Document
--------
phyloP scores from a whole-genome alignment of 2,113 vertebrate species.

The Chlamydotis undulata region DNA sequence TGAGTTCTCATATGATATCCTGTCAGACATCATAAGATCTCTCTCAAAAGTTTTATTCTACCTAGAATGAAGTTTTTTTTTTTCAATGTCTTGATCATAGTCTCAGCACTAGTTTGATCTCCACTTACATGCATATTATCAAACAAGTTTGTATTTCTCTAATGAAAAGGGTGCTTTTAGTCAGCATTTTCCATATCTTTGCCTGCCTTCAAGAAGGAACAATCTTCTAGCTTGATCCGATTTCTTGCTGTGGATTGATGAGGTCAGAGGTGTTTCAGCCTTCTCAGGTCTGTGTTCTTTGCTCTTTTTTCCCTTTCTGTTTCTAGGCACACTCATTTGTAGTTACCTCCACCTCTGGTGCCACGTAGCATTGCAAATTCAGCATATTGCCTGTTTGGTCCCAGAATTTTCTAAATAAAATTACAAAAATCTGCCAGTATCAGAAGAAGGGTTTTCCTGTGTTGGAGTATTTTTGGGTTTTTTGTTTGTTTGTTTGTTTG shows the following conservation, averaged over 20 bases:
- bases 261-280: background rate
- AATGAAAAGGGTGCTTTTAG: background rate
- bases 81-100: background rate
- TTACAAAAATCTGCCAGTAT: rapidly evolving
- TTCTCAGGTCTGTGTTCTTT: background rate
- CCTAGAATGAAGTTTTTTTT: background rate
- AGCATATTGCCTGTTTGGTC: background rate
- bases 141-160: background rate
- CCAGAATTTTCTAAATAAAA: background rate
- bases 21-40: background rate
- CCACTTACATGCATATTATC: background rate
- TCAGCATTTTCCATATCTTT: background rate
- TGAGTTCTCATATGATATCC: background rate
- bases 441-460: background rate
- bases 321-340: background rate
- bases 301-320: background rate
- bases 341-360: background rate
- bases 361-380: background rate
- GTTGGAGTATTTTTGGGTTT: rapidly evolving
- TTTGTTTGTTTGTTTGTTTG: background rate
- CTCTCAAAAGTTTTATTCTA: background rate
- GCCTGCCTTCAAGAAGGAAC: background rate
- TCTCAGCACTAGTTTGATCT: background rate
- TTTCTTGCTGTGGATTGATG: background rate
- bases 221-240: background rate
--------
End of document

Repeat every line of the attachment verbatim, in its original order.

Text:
phyloP scores from a whole-genome alignment of 2,113 vertebrate species.

The Chlamydotis undulata region DNA sequence TGAGTTCTCATATGATATCCTGTCAGACATCATAAGATCTCTCTCAAAAGTTTTATTCTACCTAGAATGAAGTTTTTTTTTTTCAATGTCTTGATCATAGTCTCAGCACTAGTTTGATCTCCACTTACATGCATATTATCAAACAAGTTTGTATTTCTCTAATGAAAAGGGTGCTTTTAGTCAGCATTTTCCATATCTTTGCCTGCCTTCAAGAAGGAACAATCTTCTAGCTTGATCCGATTTCTTGCTGTGGATTGATGAGGTCAGAGGTGTTTCAGCCTTCTCAGGTCTGTGTTCTTTGCTCTTTTTTCCCTTTCTGTTTCTAGGCACACTCATTTGTAGTTACCTCCACCTCTGGTGCCACGTAGCATTGCAAATTCAGCATATTGCCTGTTTGGTCCCAGAATTTTCTAAATAAAATTACAAAAATCTGCCAGTATCAGAAGAAGGGTTTTCCTGTGTTGGAGTATTTTTGGGTTTTTTGTTTGTTTGTTTGTTTG shows the following conservation, averaged over 20 bases:
- bases 261-280: background rate
- AATGAAAAGGGTGCTTTTAG: background rate
- bases 81-100: background rate
- TTACAAAAATCTGCCAGTAT: rapidly evolving
- TTCTCAGGTCTGTGTTCTTT: background rate
- CCTAGAATGAAGTTTTTTTT: background rate
- AGCATATTGCCTGTTTGGTC: background rate
- bases 141-160: background rate
- CCAGAATTTTCTAAATAAAA: background rate
- bases 21-40: background rate
- CCACTTACATGCATATTATC: background rate
- TCAGCATTTTCCATATCTTT: background rate
- TGAGTTCTCATATGATATCC: background rate
- bases 441-460: background rate
- bases 321-340: background rate
- bases 301-320: background rate
- bases 341-360: background rate
- bases 361-380: background rate
- GTTGGAGTATTTTTGGGTTT: rapidly evolving
- TTTGTTTGTTTGTTTGTTTG: background rate
- CTCTCAAAAGTTTTATTCTA: background rate
- GCCTGCCTTCAAGAAGGAAC: background rate
- TCTCAGCACTAGTTTGATCT: background rate
- TTTCTTGCTGTGGATTGATG: background rate
- bases 221-240: background rate